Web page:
Nectar's PR crisis in slow motion – the first 24 hours

pexels-photo-359989 copy.jpgA lot can happen in 24 hours. That was certainly the case for UK loyalty card brand nectar when one announcement on its social media pages sparked a major backlash amongst its customer base. 

24 hours on (and 1.5K Twitter comments and 6512 Facebook comments later) and it's clear that nectar's has an unhappy customer base. And those figures don’t even touch the numbers of retweets, mentions, reply threads within the replies etc. Here we take a look at how the first 24 hours of the PR crisis unfolded.  

12:45pm Tuesday 15 August: Nectar announces that it is partnering with the Daily Mail. Whevener you purchase a Daily Mail or Mail on Sunday newspaper you’ll get points on your nectar card.  We see brands every day launching similar initiatives. Nectar had done their homework (they said) and they found that their customer base overlapped substantially with the Daily Mail’s readership. So everyone should be pleased yes?




Apparently not, and the comments start to flood in. They’re not good…




10 minutes in: It’s clear there’s a lot of ‘interest’ in this partnership…




2 hours in: People’s threats to cancel their Nectar membership appear to be very, very real – there’s certainly a long queue on Nectar’s online chat function to ‘delete my account’…




To show they are serious about cutting up their Nectar cards in protest, many also start posting pictures online to prove it (cleverly hiding their account number in most cases!)




3 hours in: The company most associated with Nectar – Sainsbury’s – starts to get drawn into the furore…




But a simple ‘we’re not a direct partner’ doesn’t quite cut it. More Sainsbury’s tweets come through (welcome Shaun and Steven…)




Every hour it seems another customer service person from Sainsbury’s tries to stem the tide with what is obviously their agreed response. Say hello to the Robbie and Cheryl shift…




Others soon cotton on to this ‘canned approach’ from Sainsbury’s though…




5 hours in: Meanwhile, on Facebook, the comments are flowing even faster than on Twitter…




Amidst all the negative comments one sole Facebooker, Thalia, decides to voice her opinion on the issue – she thinks it’s a great idea!




Others disagree…




There are multiple comments before Thalia starts to respond. It’s doubtful that she was prepared for the vitriol she received




She leaves the discussion by saying she’s riding off on her unicorn. Probably a wise move.

7 hours in: @StopFundingHate puts a call out to everyone to tweet Nectar at a set time to voice their disapproval. Time for a (polite) brand attack…




Night falls and activity starts to wane, until…

18 hours in: The UK is just starting to wake up. The issue may have gone to sleep overnight but fresh outrage came with the morning coffee…




The top tweets and keywords say it all




Nectar on the other hand, seems to have gone surprisingly quiet…




20 hours in: We head back to Sainsbury’s and it must feel like the morning after the night before for them. Seeing them squirm must have been fun for the other UK supermarkets. Eventually they can’t resist though and Aldi is the first one to wade in…




Closely followed by Tesco…




Quite controlled overall. No word from Waitrose.

23 hours in: We’re almost at the end of an excruciating 24 hours and the cut up card pics keep on coming!




It seems this is an issue that will run for a while yet.

24 hours in: Let’s go back to Nectar to see how they dealt with it all. After a day of attacks, what’s their response? Simple, retweet a couple of old posts, then put the final boot in for Sainsbury’s with a retweet from their magazine of course! Scone anyone?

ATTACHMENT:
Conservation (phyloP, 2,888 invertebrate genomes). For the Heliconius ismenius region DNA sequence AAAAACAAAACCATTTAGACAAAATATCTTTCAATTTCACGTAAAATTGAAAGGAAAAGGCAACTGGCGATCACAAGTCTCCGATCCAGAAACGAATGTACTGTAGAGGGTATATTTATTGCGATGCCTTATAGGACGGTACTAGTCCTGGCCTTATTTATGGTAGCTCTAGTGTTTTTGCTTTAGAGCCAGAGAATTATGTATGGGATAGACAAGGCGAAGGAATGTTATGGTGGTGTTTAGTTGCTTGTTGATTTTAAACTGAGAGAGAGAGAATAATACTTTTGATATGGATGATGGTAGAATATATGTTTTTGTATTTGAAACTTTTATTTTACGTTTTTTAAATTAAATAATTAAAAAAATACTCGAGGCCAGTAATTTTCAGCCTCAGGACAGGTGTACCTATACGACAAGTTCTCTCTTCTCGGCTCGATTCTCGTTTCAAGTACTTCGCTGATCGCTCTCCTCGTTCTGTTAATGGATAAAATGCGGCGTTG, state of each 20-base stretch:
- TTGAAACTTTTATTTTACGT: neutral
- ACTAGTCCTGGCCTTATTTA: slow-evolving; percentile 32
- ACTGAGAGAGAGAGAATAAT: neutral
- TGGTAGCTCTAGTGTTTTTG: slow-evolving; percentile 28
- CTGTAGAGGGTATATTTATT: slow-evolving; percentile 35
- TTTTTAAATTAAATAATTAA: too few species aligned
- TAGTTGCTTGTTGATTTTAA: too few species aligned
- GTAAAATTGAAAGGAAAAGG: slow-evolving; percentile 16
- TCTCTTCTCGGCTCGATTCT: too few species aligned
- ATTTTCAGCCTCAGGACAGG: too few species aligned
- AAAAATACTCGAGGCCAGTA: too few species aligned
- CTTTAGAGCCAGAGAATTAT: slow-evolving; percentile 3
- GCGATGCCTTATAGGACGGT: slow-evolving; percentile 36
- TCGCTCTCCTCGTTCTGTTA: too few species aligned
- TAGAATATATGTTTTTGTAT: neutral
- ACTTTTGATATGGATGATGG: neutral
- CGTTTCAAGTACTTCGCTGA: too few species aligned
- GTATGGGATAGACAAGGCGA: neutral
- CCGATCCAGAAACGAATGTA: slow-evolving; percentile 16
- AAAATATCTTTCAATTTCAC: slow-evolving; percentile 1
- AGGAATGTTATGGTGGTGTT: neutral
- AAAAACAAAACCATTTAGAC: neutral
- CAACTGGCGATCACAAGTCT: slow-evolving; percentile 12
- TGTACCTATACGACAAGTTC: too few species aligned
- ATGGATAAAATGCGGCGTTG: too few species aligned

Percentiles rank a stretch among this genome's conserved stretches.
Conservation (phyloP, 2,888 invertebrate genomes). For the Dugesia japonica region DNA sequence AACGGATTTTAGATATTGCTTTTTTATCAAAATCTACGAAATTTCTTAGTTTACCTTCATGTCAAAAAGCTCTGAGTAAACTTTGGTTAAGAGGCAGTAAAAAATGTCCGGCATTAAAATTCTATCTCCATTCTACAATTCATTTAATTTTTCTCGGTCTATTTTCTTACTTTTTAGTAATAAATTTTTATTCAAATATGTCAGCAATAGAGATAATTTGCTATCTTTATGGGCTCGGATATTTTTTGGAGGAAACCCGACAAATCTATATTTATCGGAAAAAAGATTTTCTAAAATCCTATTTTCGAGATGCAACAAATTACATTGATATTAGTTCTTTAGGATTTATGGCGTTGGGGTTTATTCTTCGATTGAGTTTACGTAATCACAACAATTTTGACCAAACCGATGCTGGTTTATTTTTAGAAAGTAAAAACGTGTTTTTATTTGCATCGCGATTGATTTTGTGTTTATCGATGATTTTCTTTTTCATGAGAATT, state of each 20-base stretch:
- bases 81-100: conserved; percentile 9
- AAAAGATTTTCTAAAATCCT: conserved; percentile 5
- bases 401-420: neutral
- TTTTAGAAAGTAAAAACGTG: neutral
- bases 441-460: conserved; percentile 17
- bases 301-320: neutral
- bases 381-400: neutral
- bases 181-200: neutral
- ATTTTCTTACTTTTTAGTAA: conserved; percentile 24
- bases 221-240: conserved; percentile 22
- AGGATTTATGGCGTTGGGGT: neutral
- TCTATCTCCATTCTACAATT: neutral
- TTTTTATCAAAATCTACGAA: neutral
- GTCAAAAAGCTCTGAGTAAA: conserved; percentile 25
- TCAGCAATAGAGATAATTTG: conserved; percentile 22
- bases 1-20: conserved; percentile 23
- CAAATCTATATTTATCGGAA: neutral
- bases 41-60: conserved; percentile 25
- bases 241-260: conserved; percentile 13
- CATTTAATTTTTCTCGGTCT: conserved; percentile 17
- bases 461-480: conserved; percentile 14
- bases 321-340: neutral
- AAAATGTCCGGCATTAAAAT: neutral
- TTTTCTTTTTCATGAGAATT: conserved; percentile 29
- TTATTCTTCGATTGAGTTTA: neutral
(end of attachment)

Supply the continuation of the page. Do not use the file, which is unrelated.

So what can we take away from this?

  • Be prepared:
    Nectar were clearly not prepared for the reaction they got to their announcement. It’s also not clear how quickly they knew there was a problem. Their initial canned responses were impersonal and petered out quickly before going quiet. As a result, in just 24 hours they’ve had countless people cut up their cards and cancel their accounts. 
    Learning: Being prepared with a clear plan of action is essential for any large announcement such as this. Responding quickly and with empathy would have helped with their reputation, if not the actual outcome.
  • Look at your wider community and partners:
    Sainsbury’s took a beating here, and they weren’t even involved. This issue clearly came out of leftfield for them, which meant that they didn’t appear to be prepared and as a result didn’t respond with empathy.
    Learning: Think about which brands, partners and topics you are heavily connected with. Have a crisis management plan in place for when/if something was to happen like it has here. ‘Leftfield’ attacks happen more often than you might think. Having a good monitoring service in place, that alerts you quickly to an issue, no matter what time of day or night is essential.
  • Watch out for when communities cross the line
    The vitriol Thalia received on Facebook raises questions about the responsibility of brands for the communities they create online. In this case Nectar appears to be happy to keep all comments live on its Facebook page, no matter how negative (though the lack of profanities implies some moderation on their part). But when an issue with a company becomes an issue with an individual, is personal abuse acceptable?
    Learning: Consider all the risks to your brand, no matter how ‘unlikely’ they might be. That way you can act quickly and maintain your brand reputation. There’s a fine line between strong opinion and abuse, and on social media it’s often crossed.
To find out more, speak to the social media risk experts at Crisp to understand where your risks lie and what you can do to prevent them exploding into a whole new PR crisis of your own.